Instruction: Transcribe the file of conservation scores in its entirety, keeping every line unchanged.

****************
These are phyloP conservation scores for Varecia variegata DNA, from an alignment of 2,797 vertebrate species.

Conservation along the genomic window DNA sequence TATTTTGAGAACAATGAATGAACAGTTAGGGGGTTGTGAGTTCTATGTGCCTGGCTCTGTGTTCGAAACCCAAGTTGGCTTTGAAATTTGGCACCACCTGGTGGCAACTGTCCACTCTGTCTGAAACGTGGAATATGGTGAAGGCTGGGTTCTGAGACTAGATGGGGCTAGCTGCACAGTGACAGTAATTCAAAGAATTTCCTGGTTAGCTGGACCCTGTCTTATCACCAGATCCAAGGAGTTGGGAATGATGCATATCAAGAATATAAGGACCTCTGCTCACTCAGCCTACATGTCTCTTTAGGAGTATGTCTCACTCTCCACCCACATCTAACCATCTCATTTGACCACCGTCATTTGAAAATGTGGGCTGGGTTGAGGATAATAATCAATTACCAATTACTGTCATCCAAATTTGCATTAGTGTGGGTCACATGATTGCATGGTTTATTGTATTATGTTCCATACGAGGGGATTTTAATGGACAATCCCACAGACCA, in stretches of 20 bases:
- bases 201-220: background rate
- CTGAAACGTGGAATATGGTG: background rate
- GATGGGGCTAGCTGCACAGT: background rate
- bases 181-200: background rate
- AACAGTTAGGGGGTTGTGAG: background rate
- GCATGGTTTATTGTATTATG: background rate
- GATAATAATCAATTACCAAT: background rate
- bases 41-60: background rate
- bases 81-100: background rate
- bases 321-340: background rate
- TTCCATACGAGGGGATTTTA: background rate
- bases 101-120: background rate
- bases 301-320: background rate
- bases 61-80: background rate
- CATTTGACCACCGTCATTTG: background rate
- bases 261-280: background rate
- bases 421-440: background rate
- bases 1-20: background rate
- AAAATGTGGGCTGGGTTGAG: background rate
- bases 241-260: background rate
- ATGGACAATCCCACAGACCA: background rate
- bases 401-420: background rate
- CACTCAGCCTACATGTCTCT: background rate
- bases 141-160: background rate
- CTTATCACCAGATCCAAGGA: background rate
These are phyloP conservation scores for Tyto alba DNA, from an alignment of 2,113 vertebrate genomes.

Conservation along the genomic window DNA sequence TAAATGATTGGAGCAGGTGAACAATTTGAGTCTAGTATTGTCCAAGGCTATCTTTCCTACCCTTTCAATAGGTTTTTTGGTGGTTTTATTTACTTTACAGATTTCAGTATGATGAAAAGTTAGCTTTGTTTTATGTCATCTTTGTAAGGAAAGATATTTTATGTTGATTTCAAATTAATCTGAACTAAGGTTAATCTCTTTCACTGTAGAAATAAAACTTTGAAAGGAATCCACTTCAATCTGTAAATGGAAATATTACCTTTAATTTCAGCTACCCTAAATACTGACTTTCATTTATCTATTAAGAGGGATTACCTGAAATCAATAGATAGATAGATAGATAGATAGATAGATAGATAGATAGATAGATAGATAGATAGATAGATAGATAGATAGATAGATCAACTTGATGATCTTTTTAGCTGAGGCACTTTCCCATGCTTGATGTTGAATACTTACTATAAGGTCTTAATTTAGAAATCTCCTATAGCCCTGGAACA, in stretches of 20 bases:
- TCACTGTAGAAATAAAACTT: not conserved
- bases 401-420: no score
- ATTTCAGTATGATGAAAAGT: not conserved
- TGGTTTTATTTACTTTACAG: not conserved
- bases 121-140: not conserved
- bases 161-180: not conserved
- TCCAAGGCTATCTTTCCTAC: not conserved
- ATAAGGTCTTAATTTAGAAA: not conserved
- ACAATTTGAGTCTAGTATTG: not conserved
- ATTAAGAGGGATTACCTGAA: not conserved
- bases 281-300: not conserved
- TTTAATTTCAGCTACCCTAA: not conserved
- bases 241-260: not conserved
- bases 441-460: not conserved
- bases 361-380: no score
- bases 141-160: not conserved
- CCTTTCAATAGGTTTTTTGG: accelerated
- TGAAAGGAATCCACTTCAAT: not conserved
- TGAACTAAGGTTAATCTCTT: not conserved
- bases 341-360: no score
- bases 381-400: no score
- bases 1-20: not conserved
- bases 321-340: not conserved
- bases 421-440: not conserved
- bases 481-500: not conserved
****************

These are phyloP conservation scores for Varecia variegata DNA, from an alignment of 2,797 vertebrate species.

Conservation along the genomic window DNA sequence TATTTTGAGAACAATGAATGAACAGTTAGGGGGTTGTGAGTTCTATGTGCCTGGCTCTGTGTTCGAAACCCAAGTTGGCTTTGAAATTTGGCACCACCTGGTGGCAACTGTCCACTCTGTCTGAAACGTGGAATATGGTGAAGGCTGGGTTCTGAGACTAGATGGGGCTAGCTGCACAGTGACAGTAATTCAAAGAATTTCCTGGTTAGCTGGACCCTGTCTTATCACCAGATCCAAGGAGTTGGGAATGATGCATATCAAGAATATAAGGACCTCTGCTCACTCAGCCTACATGTCTCTTTAGGAGTATGTCTCACTCTCCACCCACATCTAACCATCTCATTTGACCACCGTCATTTGAAAATGTGGGCTGGGTTGAGGATAATAATCAATTACCAATTACTGTCATCCAAATTTGCATTAGTGTGGGTCACATGATTGCATGGTTTATTGTATTATGTTCCATACGAGGGGATTTTAATGGACAATCCCACAGACCA, in stretches of 20 bases:
- bases 201-220: background rate
- CTGAAACGTGGAATATGGTG: background rate
- GATGGGGCTAGCTGCACAGT: background rate
- bases 181-200: background rate
- AACAGTTAGGGGGTTGTGAG: background rate
- GCATGGTTTATTGTATTATG: background rate
- GATAATAATCAATTACCAAT: background rate
- bases 41-60: background rate
- bases 81-100: background rate
- bases 321-340: background rate
- TTCCATACGAGGGGATTTTA: background rate
- bases 101-120: background rate
- bases 301-320: background rate
- bases 61-80: background rate
- CATTTGACCACCGTCATTTG: background rate
- bases 261-280: background rate
- bases 421-440: background rate
- bases 1-20: background rate
- AAAATGTGGGCTGGGTTGAG: background rate
- bases 241-260: background rate
- ATGGACAATCCCACAGACCA: background rate
- bases 401-420: background rate
- CACTCAGCCTACATGTCTCT: background rate
- bases 141-160: background rate
- CTTATCACCAGATCCAAGGA: background rate
These are phyloP conservation scores for Tyto alba DNA, from an alignment of 2,113 vertebrate genomes.

Conservation along the genomic window DNA sequence TAAATGATTGGAGCAGGTGAACAATTTGAGTCTAGTATTGTCCAAGGCTATCTTTCCTACCCTTTCAATAGGTTTTTTGGTGGTTTTATTTACTTTACAGATTTCAGTATGATGAAAAGTTAGCTTTGTTTTATGTCATCTTTGTAAGGAAAGATATTTTATGTTGATTTCAAATTAATCTGAACTAAGGTTAATCTCTTTCACTGTAGAAATAAAACTTTGAAAGGAATCCACTTCAATCTGTAAATGGAAATATTACCTTTAATTTCAGCTACCCTAAATACTGACTTTCATTTATCTATTAAGAGGGATTACCTGAAATCAATAGATAGATAGATAGATAGATAGATAGATAGATAGATAGATAGATAGATAGATAGATAGATAGATAGATAGATAGATCAACTTGATGATCTTTTTAGCTGAGGCACTTTCCCATGCTTGATGTTGAATACTTACTATAAGGTCTTAATTTAGAAATCTCCTATAGCCCTGGAACA, in stretches of 20 bases:
- TCACTGTAGAAATAAAACTT: not conserved
- bases 401-420: no score
- ATTTCAGTATGATGAAAAGT: not conserved
- TGGTTTTATTTACTTTACAG: not conserved
- bases 121-140: not conserved
- bases 161-180: not conserved
- TCCAAGGCTATCTTTCCTAC: not conserved
- ATAAGGTCTTAATTTAGAAA: not conserved
- ACAATTTGAGTCTAGTATTG: not conserved
- ATTAAGAGGGATTACCTGAA: not conserved
- bases 281-300: not conserved
- TTTAATTTCAGCTACCCTAA: not conserved
- bases 241-260: not conserved
- bases 441-460: not conserved
- bases 361-380: no score
- bases 141-160: not conserved
- CCTTTCAATAGGTTTTTTGG: accelerated
- TGAAAGGAATCCACTTCAAT: not conserved
- TGAACTAAGGTTAATCTCTT: not conserved
- bases 341-360: no score
- bases 381-400: no score
- bases 1-20: not conserved
- bases 321-340: not conserved
- bases 421-440: not conserved
- bases 481-500: not conserved